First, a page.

3. He “buys my chairs.” It’s one of my favorite scenes in the movie Phenomenon. Robert Duvall’s character, Doc, is talking to Banes, a man who’s having trouble with his woman:
Doc: Banes… how’s your lady love?
Banes: We… um… we broke up.
Doc: Really? That’s too bad, yeah. Now George has a love at his side and she is sticking with him. You know why? Because he bought her chairs. That’s pretty smart to me. You ever buy Lisa’s chairs?
Banes: Doc’s real drunk tonight.
Doc: Every woman has her chair, something she needs to put herself into, Banes. You ever figure out what Lisa’s chairs were and buy ’em?
Paul buys my chairs. Whatever passion lights up my heart, whatever goal I decide to pursue, he is always right there with me, encouraging me and celebrating me and valuing my dreams no less dearly than his own. He doesn’t just support my scrapbooking habit; he lingers over my pages and thanks me for preserving our family’s memories. He doesn’t just read my writing; he soaks it in and talks to me about it and encourages me to share it. He believes in me, in whatever I’m doing, and the warmth of that belief sustains me even when I fail.
4. His kung fu is strong. My cherished geek. I can’t overemphasize how valuable it is to have someone around who speaks Computer fluently. Paul is a great human/electronics translator. He explains to me, in very simple English, why the computer is not properly running my word processing program under its current configuration. He then explains to the computer, in ones and zeros, how close I am to throwing it out of the window. An agreement is reached. No one is harmed. Life goes on.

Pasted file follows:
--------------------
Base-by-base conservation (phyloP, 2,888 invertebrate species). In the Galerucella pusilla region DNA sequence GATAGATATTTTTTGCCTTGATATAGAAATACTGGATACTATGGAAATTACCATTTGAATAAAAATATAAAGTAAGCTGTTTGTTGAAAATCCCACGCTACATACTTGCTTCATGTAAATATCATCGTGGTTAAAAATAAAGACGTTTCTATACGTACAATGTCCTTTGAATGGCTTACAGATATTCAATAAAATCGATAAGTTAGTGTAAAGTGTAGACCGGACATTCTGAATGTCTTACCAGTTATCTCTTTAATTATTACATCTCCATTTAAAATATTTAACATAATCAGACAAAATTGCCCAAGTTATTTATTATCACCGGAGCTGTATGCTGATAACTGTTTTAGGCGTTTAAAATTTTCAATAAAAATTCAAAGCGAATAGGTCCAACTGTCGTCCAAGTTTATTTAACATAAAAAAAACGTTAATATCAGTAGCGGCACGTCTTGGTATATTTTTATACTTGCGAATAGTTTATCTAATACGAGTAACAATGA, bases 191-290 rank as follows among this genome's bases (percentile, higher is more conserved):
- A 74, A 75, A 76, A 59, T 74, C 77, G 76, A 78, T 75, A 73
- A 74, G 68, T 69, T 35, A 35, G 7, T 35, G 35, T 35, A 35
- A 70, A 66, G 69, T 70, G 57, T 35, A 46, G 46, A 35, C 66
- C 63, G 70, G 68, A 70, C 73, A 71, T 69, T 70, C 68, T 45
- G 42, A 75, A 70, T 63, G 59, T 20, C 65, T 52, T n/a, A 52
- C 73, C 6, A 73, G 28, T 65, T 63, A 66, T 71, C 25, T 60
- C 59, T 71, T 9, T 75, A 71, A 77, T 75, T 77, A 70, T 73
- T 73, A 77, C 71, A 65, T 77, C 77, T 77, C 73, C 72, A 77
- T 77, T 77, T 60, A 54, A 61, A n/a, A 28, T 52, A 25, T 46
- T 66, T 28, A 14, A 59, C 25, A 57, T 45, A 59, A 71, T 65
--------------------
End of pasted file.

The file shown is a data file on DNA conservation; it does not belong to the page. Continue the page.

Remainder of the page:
5. He is committed to us. Several years ago, our marriage ran off the road and into a big ditch. We’d had flat tires before, but this was nearly a total. When the world finally stopped spinning, we looked around to assess the damage. That day, we decided that the only way to go was forward, and so we did. It wasn’t easy in that dark time, but minute by minute, day by day, slowly at first and with God’s strength holding us up, we rediscovered the joy of being together, of pulling in the same direction. Over the months that followed, witnessing Paul’s open heart, his patience, his vulnerability, his determination, his honesty, I grew to appreciate the man I married more than ever. It’s been a lot of work, but we are back on the highway, speeding along at sixty with the windows down and the wind blowing through our hair, laughing and playing Six Degrees of Kevin Bacon. I can’t wait to see where the road leads!
6. He does all those “guy” things. I know, I know. In the age of feminism, it’s not cool to admit this, but I really like having a guy around to take care of those day-to-day things I’d rather not handle myself: killing spiders, opening jars, moving furniture, changing tires, hanging pictures, taking out the trash, car maintenance, and the like. Fortunately, Paul completely accepts my sexist demands.